The ambitious police drama seemed doomed even before it hit the
Test audiences were unimpressed by the gritty pilot that focused on the personal and professional struggles of police officers working in a crime-ridden urban precinct. In fact, many hated it — there were no recognizable stars, the camera was unsteady, the scenes were noisy and confusing, and there were too many characters.
"There's no question that the show was a tipping point in not only how an audience responded to TV but how those of us making TV came to see what we were doing in a very different light," said Steven Bochco, who created "Hill Street Blues" along with partner Michael Kozoll. "It expanded the drama form and the medium. Lots of shows that came behind us might not have had the same success if we had not broken through."
Last week, Shout! Factory released a DVD box set featuring all 144 episodes along with the original pilot, a 24-page book and new interviews with Bochco and cast members Charles Haid,
Before "Hill Street Blues," police shows largely focused on crime solving and the predictable — and inevitable — triumph of good over evil. In these earlier cop shows, little attention was paid to nuance or character development.
But Bochco and Kozoll, armed with actual accounts from interviews with cops about the perils and frenzy of police work, turned the genre on its head by spotlighting the officers and detectives' personal quandaries. The series also strove to mix high drama with dark humor and outrageous situations but all grounded in reality.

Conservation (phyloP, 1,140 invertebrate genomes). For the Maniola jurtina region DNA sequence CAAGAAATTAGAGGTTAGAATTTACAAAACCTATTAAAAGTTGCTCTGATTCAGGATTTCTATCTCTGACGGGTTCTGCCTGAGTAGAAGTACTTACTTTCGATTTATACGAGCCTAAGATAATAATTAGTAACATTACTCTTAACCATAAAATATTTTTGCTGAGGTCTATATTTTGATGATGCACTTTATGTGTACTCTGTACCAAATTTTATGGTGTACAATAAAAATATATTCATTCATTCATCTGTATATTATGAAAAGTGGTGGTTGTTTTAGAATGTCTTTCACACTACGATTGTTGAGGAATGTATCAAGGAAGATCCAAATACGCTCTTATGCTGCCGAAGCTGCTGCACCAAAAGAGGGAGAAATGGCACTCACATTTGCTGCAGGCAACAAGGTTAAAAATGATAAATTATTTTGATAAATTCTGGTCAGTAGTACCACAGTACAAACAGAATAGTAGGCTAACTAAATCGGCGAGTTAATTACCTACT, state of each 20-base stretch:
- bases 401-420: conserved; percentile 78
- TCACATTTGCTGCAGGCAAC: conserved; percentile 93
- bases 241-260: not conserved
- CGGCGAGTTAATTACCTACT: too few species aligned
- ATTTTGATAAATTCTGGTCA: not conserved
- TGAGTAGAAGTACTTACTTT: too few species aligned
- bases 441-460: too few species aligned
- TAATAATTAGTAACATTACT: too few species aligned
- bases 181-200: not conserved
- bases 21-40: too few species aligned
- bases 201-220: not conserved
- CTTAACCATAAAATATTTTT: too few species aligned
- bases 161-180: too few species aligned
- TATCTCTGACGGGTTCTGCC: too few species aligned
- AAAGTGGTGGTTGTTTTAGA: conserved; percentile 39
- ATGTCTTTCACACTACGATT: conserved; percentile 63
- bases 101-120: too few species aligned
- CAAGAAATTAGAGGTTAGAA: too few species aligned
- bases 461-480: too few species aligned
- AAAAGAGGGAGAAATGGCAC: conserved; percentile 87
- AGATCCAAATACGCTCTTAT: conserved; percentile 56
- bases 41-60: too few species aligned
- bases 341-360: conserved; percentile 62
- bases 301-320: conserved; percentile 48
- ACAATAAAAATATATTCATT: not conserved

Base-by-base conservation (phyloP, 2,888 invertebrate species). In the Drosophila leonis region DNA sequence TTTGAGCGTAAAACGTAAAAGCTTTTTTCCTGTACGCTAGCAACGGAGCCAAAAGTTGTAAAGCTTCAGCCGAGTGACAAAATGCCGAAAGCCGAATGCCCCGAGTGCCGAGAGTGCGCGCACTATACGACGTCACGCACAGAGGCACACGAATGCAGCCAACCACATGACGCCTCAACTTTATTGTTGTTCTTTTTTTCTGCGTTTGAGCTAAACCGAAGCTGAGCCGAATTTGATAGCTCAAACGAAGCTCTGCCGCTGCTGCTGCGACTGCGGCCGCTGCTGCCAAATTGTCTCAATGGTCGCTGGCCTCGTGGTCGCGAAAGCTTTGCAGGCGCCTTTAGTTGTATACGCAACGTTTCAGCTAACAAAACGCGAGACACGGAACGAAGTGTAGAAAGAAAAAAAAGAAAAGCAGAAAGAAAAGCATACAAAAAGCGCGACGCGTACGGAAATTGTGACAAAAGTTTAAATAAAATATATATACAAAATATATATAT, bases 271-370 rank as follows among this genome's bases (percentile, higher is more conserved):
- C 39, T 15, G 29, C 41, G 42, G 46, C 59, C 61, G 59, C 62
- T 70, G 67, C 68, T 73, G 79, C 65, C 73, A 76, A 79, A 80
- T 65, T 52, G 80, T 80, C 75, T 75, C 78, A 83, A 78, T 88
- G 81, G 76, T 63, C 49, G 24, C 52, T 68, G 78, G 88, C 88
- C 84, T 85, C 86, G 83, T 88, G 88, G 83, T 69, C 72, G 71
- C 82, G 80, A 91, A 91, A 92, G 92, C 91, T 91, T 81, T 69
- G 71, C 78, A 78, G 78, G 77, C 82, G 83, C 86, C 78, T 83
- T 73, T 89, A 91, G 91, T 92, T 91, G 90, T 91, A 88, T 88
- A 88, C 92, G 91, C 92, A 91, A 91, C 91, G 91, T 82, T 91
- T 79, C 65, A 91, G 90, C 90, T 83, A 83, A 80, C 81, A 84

"The most important legacy, for then and afterward, was the way the show presented a realistic and not always pretty picture of what big-city police work was like," said TV historian Tim Brooks. "Police shows prior to that were like comic books or fantasies, like 'Starsky and Hutch.' There were lots of nice-looking guys, and they always caught the bad guy in the end. On 'Hill Street,' they didn't always get the bad guy."
Each "Hill Street Blues" episode kicked off with the day's roll call, for the first few seasons overseen by the formidable but fatherly Sgt. Phil Esterhaus (the late
Much like a documentary, the camera work during roll call and some action sequences as well were hand-held, something that had never been done before on a network television series. The series as a whole embraced a grungy and disorderly feel unlike previous cop shows. Characters and extras crowded in front of the camera, and dialogue often overlapped, making it hard to understand everyone.
"It was messy, barely controlled chaos," recalled Bochco, who is developing a drama, "Murder in the First," for
Much of the show's freedom — and survival — came because NBC was in dire straits when the show launched. The network needed a hit and was willing to take more chances in hopes of turning around its ratings slump.
"The unbelievably luckiest part of us doing what we were doing is that we were on a network that desperately needed credibility. They didn't have it," said Bochco. "If we had been on a successful network, I doubt if any of this could have happened."
"Hill Street Blues" also had another touchstone — its melancholy, instantly hummable theme song composed by Mike Post. The theme, whose melodic tone was the opposite of the chaotic action of the show, became a Top 10 hit.
The largely unknown cast, including
Weitz called "Hill Street Blues" the pinnacle of his career. "It's the best thing that ever happened to me," he says. "And it feels great to be part of something that set a standard and style for hour dramas that live up to this day."